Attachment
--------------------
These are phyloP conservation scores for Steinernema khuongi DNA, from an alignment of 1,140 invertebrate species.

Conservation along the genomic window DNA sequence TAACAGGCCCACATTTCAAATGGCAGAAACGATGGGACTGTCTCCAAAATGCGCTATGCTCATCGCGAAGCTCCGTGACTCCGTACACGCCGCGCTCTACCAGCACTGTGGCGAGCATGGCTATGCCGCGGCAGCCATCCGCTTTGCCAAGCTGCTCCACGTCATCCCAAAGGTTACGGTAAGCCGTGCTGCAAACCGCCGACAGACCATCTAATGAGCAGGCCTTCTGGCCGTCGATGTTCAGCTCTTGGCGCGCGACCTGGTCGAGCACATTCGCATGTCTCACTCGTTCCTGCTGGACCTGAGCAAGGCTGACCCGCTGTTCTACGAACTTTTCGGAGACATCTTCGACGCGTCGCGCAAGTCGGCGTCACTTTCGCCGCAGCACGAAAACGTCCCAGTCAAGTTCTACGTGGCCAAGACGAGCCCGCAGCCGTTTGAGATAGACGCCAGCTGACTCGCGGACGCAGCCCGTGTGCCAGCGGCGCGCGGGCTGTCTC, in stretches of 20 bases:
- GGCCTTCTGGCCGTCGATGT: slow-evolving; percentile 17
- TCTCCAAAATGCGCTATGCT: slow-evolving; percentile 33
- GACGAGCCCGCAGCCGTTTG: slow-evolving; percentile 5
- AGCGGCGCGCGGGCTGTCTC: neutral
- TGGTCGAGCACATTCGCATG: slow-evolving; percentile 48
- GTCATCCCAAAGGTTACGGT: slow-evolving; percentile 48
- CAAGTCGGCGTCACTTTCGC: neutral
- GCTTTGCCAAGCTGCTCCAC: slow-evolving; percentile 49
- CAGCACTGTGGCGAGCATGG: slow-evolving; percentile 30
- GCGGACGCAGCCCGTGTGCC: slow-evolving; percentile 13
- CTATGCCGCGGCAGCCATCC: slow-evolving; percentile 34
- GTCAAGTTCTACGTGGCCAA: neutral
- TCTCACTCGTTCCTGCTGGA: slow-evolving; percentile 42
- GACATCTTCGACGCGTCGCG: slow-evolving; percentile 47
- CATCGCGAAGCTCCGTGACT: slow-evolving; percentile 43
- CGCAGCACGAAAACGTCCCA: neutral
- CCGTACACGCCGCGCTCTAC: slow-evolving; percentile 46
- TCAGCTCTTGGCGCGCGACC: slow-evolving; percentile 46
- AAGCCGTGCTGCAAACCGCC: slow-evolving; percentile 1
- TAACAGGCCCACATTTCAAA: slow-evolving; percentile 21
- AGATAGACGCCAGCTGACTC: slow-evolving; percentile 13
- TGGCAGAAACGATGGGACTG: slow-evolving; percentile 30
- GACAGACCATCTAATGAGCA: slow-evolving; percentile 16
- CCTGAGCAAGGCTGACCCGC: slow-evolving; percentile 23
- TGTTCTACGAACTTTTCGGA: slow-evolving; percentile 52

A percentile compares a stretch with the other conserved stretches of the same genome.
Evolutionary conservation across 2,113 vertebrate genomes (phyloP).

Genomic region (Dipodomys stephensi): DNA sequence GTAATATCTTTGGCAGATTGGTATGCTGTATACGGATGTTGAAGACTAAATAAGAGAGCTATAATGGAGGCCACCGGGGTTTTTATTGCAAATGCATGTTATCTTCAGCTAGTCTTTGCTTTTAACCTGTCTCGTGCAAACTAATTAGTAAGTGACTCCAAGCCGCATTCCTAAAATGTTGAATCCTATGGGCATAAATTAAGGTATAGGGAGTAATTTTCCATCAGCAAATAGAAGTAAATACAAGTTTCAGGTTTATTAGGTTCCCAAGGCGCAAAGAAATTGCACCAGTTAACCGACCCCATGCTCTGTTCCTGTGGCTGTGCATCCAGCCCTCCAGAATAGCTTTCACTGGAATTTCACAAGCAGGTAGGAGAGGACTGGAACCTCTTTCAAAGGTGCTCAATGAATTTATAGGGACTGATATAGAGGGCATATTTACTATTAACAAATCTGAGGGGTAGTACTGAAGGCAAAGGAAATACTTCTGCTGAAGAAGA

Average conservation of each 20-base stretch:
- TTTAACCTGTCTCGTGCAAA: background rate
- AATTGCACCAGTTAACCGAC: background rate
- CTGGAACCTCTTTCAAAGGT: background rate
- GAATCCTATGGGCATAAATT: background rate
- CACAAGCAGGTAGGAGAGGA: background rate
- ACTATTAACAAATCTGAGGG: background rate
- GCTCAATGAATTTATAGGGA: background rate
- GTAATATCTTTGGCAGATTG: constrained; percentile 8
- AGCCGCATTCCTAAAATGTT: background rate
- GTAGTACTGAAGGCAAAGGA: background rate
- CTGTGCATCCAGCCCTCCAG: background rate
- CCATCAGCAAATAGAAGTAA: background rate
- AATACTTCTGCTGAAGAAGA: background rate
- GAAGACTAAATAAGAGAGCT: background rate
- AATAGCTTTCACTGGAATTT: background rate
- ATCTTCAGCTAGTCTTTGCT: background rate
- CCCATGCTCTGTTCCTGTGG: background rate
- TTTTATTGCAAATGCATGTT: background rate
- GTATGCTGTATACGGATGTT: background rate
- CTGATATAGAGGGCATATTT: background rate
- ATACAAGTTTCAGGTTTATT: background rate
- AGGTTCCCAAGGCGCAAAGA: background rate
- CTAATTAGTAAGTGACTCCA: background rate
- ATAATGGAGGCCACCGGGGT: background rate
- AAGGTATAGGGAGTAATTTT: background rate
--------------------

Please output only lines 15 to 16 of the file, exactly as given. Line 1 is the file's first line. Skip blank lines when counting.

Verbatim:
- TCTCACTCGTTCCTGCTGGA: slow-evolving; percentile 42
- GACATCTTCGACGCGTCGCG: slow-evolving; percentile 47